"The Eternal Sky" series (which includes two other novellas) is a wonderful combination of history (Central Asia just after the death of Genghis Khan) and fantasy (the requisite dragons, magic and a lot of reworked geography). The complex plot involves a whole bunch of characters, and though most are interesting, the evil villain's motivation for his nonstop villainy isn't quite as well worked out as for those who are out to do good.
Another nitpick: After more than a thousand pages of struggle and woe, the protagonists (spoiler alert if you've never read a fantasy book before) finally win -- and get about five pages of smiles and redemption. How about a little more peace, love and understanding at the end of such a long slog through demons, evil djinns, and general pain and suffering?
But most readers are used to that structure by now, so I wholeheartedly recommend this series -- but definitely start with "Range of Ghosts," or you'll never quite catch up to Bear's complex world-building.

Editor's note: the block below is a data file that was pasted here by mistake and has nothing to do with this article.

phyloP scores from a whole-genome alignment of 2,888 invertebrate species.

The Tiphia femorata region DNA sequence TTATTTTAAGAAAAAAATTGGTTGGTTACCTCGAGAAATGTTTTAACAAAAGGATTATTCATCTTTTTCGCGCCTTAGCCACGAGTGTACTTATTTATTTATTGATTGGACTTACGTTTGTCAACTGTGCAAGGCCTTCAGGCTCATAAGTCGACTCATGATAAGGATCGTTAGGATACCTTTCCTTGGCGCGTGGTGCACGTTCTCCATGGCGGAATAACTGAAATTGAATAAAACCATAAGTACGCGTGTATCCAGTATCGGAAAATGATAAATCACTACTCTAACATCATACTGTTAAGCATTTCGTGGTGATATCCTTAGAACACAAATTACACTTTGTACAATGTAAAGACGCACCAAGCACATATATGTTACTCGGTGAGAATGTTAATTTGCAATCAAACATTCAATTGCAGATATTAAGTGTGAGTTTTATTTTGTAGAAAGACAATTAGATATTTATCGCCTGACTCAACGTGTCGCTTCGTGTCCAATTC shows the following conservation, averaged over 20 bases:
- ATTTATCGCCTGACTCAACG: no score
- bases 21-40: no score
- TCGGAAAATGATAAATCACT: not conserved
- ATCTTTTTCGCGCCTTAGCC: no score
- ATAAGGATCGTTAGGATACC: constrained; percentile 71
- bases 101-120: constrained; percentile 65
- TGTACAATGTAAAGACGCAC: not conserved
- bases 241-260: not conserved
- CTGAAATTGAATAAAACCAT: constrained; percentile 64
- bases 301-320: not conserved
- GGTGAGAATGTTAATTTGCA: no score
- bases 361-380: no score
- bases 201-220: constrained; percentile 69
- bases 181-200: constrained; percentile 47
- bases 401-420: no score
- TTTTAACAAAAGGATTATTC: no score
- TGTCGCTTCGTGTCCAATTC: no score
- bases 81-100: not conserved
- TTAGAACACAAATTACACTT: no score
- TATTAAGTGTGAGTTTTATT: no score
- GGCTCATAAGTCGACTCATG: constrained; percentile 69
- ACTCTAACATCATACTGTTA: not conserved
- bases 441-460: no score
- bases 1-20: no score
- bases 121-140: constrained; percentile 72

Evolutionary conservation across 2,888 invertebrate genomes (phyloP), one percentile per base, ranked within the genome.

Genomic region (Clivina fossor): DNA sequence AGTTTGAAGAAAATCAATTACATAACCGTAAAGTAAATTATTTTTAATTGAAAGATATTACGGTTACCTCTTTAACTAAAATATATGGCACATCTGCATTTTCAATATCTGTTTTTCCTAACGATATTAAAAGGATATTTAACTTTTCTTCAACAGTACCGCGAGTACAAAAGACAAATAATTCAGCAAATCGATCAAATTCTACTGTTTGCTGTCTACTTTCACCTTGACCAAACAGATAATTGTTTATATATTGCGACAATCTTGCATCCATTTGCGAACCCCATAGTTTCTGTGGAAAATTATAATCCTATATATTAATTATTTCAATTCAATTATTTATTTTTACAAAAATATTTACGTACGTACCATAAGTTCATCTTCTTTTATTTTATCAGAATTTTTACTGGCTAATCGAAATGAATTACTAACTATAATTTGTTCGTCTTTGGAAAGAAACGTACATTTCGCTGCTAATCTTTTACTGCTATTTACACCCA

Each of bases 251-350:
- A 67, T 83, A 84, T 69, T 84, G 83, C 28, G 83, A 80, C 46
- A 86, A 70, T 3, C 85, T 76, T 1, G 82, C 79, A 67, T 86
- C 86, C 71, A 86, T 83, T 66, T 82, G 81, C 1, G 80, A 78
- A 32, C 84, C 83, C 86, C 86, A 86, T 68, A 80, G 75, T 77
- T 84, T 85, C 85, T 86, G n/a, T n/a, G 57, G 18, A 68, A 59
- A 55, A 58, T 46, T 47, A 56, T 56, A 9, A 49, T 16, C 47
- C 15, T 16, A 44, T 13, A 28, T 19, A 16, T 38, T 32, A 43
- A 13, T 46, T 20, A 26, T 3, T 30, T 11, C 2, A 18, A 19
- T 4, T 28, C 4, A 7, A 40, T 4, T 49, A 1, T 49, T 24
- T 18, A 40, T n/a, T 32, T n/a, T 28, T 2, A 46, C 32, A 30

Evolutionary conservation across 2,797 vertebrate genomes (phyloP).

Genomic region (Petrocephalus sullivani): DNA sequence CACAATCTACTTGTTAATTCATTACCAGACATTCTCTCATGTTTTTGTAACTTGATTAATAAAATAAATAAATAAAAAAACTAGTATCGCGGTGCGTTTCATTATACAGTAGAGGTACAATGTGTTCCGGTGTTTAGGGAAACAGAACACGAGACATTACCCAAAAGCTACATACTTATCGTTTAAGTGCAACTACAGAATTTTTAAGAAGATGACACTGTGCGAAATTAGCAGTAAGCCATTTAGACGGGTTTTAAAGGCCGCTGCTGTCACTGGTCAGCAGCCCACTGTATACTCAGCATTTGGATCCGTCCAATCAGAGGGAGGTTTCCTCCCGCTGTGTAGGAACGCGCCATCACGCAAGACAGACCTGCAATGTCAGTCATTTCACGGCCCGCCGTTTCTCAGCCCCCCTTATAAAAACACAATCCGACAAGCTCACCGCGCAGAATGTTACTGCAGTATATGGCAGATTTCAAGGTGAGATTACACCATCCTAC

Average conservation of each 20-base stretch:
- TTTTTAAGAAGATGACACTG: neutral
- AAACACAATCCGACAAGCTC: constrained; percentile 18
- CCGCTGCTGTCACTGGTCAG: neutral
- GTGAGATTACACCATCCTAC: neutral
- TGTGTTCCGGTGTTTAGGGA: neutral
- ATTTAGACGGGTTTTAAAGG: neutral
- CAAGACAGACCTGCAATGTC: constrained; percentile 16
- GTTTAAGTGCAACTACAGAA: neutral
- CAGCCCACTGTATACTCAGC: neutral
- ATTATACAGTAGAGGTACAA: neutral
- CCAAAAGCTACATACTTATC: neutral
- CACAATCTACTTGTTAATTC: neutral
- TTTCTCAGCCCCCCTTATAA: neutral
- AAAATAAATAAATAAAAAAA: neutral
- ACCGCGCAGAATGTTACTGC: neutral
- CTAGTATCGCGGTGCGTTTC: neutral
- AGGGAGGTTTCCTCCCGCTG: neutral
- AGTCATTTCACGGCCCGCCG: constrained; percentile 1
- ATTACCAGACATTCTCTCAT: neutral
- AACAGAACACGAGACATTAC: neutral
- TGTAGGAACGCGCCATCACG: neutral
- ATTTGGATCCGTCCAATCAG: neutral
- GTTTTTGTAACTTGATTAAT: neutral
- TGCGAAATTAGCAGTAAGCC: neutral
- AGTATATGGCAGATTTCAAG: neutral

Rawn sets this quartet on a world with magic -- these four perform dramas that are fueled by that magic, which allows four people to put on complete shows -- and then sends them off, in "Elsewhens," to tour another continent.
OK, there's more to "Elsewhens" than the British invasion of the '60s, as Rawn has given her Townshend figure a troubling magical ability to see potential futures, most of which end up with the Moon figure dead, dying or a miserable drug addict. The relationship between these two is really the focus of the first two in the four-book series, and it's complicated by their devotion to alcohol and a complex drug called thorn, which apparently combines the effects of heroin, cocaine and methamphetamines, depending on how it's made.
This constant harping on the rapidly changing emotional states of the two protagonists -- complicated, of course, by their relationships with women and other band members -- gets in the way of enjoying Rawn's carefully built world (there are giants, wizards, goblins and other races) and a plot that could be a lot more interesting if it were more front and center.
Still, Willrich is an engaging writer, and his mashup of history and culture sets the stage for his fast-paced series of hairbreadth escapes and unlikely occurrences.
Contact Clay Kallam at firstname.lastname@example.org.